9 things to avoid saying to your wife when she’s in labour [INFOGRAPHIC]

Prepare to roll your eyes as mums share the silliest things their husbands told them while they were in labour.

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The key role a husband plays in his wife’s birth experience is that of being her support system ― mentally, emotionally and physically. 

Husbands, as you allow your wife to grip your hand tightly in the midst of a push, give her words of encouragement (“You’re doing great, honey!”), wipe her sweaty forehead and hold her leg for additional support. That’s what you’re there for, that and only that.

It won’t help your wife ― who has probably not eaten since she went into labour ― to know that the Japanese restaurant at the hospital deserves a Michelin star for the freshness of its sashimi. Nor does she want to hear that you are suffering from a backache just waiting for her to dilate the full 10cm.

It may sound like innocent small talk to you. But a human being the size of a bowling ball is working its way out of your wife’s body, so the last thing she’s up for are wisecracks from you. So, fellas, as much as you want to lighten the mood during an intense childbirth experience, resist the urge to do so, and just do as you’re told. 

Whatever you do though, steer clear of blurting out any of the following sentences mentioned below. Instead, try the ones we’ve suggested. You can thank us later, when you’re not sleeping on the couch.  

Infographic: Syahirah Maszaid

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What not to say #1: “Oh, look honey, we are almost the same weight!”

Why not to say it: Your wife has been growing a baby inside of her for almost 10 months. She is literally two people, so what she weighs at the end of her last trimester is justified. What’s your excuse?

What to say instead: “That’s a healthy weight to be at in your last trimester, honey. Well done!”


What not to say #2: Woah, that’s one GIGANTIC needle!”

Why not to say it: Epidurals are administered in the spine to help block the pain in that entire region, including the belly, hips, legs and pelvis. Do you know why these are administered at the back? So that a woman who’s agonising about popping a baby out of her whoo-ha doesn’t get freaked out even more when she sees how big the needle is.

What to say instead: “You will feel so much better after the epidural kicks in, darling.”

 

What not to say #3: “Boy, this is exhausting. Shall we take a wefie to pass the time?”

Why not to say it: Whether she’s on epidural, or not, waiting 10 hours or more to achieve full dilation is exhausting for any woman. And only the woman. We don’t care if you’re feeling unwell. Labour trumps everything, so zip it!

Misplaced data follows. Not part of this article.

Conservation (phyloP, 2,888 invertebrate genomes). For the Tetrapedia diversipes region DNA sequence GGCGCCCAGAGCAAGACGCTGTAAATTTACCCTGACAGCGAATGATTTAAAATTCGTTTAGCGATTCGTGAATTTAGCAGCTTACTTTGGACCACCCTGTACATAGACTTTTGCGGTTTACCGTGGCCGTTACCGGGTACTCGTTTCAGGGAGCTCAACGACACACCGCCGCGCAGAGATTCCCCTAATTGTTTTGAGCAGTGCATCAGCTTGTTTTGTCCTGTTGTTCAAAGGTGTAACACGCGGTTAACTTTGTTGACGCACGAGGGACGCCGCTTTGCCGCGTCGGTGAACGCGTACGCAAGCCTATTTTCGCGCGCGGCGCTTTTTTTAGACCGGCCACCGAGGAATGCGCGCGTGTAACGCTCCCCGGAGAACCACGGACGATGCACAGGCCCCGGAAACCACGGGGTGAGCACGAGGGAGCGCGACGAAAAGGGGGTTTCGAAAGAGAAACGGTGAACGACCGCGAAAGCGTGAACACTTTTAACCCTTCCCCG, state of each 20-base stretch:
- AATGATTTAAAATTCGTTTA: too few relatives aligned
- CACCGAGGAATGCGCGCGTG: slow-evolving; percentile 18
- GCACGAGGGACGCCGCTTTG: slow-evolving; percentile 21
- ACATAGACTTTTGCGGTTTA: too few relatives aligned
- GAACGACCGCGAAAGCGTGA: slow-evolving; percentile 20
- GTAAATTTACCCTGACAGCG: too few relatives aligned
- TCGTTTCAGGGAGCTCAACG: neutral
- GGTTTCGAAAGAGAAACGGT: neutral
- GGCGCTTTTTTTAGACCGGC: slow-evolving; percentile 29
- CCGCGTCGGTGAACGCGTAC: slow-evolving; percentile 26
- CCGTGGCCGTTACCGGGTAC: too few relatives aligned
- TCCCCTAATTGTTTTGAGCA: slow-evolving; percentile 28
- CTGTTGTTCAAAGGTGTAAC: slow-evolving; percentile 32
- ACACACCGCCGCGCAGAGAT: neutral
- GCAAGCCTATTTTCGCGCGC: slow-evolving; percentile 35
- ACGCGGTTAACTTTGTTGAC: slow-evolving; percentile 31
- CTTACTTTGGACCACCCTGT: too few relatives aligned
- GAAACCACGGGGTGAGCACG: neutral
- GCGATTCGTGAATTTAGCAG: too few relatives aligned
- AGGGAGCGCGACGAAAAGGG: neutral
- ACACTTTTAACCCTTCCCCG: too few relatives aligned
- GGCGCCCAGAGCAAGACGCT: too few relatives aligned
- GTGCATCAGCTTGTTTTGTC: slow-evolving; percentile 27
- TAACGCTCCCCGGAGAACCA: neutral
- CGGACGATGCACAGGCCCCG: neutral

What to say instead: “You must be exhausted, can I give you a back or foot rub?”

 

What not to say #4: “Oh, ooops, I think I unplugged something…”

Why not to say it: The wife knows she’s hooked up to several machines, so that the doctors and nurses can monitor her and the baby. She wants to hear the soothing and stable “beep, beep, beep” coming from these machines, which indicates that everything is going smoothly. What she doesn’t want to hear is that your big foot came in the way of these life-saving machines. If you think you unplugged something, get it resolved without alerting your wife.

What to say instead: “Let me pop out for a second to speak to the nurse. I just want to make sure the machines are working well.”

 

What not to say #5: “The steak sandwich downstairs is ah-mazing!”

Why not to say it: The last time your wife ate was probably a good five or six hours ago. Women in labour aren’t allowed to eat anything when it’s in full swing, meaning that they will have to wait until after giving birth and warded before they can eat. This could easily be anything from 12 to 24 hours, depending on how quick or slow the birth was and if there were any complications. She doesn’t need to know that while she’s going through all of this, you’re having the time of your life.

What to say instead: “Think about what you want to eat after giving birth, I’ll even go to JB to get it for you if I have to.”

 

What not to say #6: “Can I quickly pop out to grab some grub? I’m starving and don’t know how long this is going to take.”

Why not to say it: Who’s doing the pushing-the-baby-out-of-the-vagina here? If it’s not you, then you can wait!  

What to say instead: “Just lean on me, I’m going to be right here for this entire thing, honey.”


What not to say #7: “Oh, that’s gross!”

Why not to say it: She’s literally pushing someone out of her, it’s bound to bring other bodily matter out as well. She’s already embarrassed at having to flash her bits to a roomful of strangers. You don’t need to make her feel any worse.

What to say instead: “Keep pushing honey, you’re doing great. I’m so proud of you!”

 

What not to say #8: “Could you not squeeze my hand so tightly? It’s very painful.”

Why not to say it: I’m sorry, you are in pain? If only there was an epidural for insensitive comments.

What to say instead: “Don’t let go of my hand, I’m right here. I’ll take you to the finish line.”

 

What not to say #9: “He looks just like me!” 

Why not to say it: Your wife has been growing a little human inside of her. She’s had to endure morning sickness, pregnancy pain and complications, intense fatigue and oh yeah, she just birthed the baby. Tell her the little one looks like her even if he doesn’t!

What to say instead: “The baby is here, he has your eyes, nose, and beautiful smile!”

 

Main photo: iStock

 

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